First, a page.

I have seen more brass that was not deep enough in the pocket dimension and I had to use a Sinclair primer pocket uniformer to recut the bottom of the primer pockets on some 308 cases to get the primers to seat below the rims.

It strikes me that you might not have enough striker protrusion which should be at least ..040" to .060 and I have seen encased strikers not protrude because of glass blasting dust build up inside the striker bushing on a Ruger revolver.

Next off you didn't tell us if you are using revolver/ rifle or????

I have also seen another condition where a primer gets blanked and a disc is dislodged from the primer and go into the striker opening and prevent the striker from coming forward. This is generally caused by a weakened striker spring where it still has enough energy to set it off but not enough to hold the primer in during the pressure curve peak reading.

I had this happen on my 7615 or almost did. I was having M193 primers wanting to reverse flow into the striker opening. When I sent rifle in I told them about it and they did not change it so when it got back I got Wolff hammer springs and replaced it and now have striker energy higher than M16/M4 specs! ! ! ! No more reverse flow either.

As well Gruenig and Elmiger rifles no longer come with large diameter strikers for the medium bolt face guns. The reason being the 6MM BR uses small rifle primers and the large striker was getting blanked primers at a high rate so they went to small diameter striker nose dimension and the problem went away immediately. A G&E has a tremendous striker spring design.

As well looking at a indent on a unfired primer does not tell the story as we are all used to looking at fired primers.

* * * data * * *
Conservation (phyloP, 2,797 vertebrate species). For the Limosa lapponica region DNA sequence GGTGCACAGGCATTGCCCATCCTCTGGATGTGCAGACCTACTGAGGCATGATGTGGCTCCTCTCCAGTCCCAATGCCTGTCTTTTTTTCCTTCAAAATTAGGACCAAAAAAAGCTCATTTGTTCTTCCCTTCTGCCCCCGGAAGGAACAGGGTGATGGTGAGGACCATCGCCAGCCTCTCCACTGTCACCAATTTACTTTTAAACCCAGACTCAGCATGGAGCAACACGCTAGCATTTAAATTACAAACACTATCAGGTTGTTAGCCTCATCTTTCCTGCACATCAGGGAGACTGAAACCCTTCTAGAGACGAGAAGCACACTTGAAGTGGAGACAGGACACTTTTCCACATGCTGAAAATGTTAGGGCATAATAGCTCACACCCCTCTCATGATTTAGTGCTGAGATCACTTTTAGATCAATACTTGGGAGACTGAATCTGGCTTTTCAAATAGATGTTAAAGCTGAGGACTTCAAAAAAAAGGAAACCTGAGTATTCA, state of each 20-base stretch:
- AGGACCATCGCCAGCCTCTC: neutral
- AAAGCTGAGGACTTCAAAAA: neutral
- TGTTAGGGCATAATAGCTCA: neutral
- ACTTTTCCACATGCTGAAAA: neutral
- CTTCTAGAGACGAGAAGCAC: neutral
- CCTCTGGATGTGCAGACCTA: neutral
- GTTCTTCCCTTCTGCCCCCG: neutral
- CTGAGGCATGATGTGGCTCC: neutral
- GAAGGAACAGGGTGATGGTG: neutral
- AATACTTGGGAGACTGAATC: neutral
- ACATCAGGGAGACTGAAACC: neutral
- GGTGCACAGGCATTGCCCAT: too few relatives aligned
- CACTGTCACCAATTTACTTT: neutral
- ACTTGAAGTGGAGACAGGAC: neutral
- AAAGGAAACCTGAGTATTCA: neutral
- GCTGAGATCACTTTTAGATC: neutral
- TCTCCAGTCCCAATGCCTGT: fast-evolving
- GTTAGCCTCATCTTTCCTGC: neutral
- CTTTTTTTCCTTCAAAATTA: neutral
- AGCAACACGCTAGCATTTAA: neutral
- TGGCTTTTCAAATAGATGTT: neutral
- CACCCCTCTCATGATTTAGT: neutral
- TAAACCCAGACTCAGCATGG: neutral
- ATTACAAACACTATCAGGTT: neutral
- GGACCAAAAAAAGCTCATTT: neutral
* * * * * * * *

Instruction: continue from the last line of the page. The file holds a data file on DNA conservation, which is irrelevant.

Also what is your misfire rate in say 500 rounds?

Last edited by Hummer; 12-30-2011 at 05:24 AM.
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Old 12-30-2011, 05:13 AM   #7
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Hummer,

i'm wondering if his striker spring and/or firing pin length may be so marginal, that any deviation in fodder causes some FTF????

yours, sw
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Old 12-30-2011, 05:30 AM   #8
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Could well be. Very few folks know how to check striker energy and even fewer have the tools to do so.

I have the tools for 5.56, 308 and 30.06. Last holder I bought was like 2002 and it was 160.00 if I remember correctly.

Also the gage material was like a buck each 30 years ago. fortunately I have a lifetime supply of them.

I have had three four new rifles in last 7 years or so that had insufficient striker energy new out of the box.

My rule of thumb is one misfire is way too many so I check my target guns at the start of the season to make sure the springs have not taken a set.

If you don't have the tools the cheapest way to it is remove striker spring as new and measure the free length and record it. At end of season do it again and record it. Can't say for sure but from what I see when they shorten about 1/4" the energy is marginal.

When I guy springs I always get the next higher energy level or the middle one Wolff makes. I don't replace with factory springs at all.
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Old 01-03-2012, 05:25 AM   #9
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Sheesh...the way these spammers keep popping up, you'd think they were getting some hits...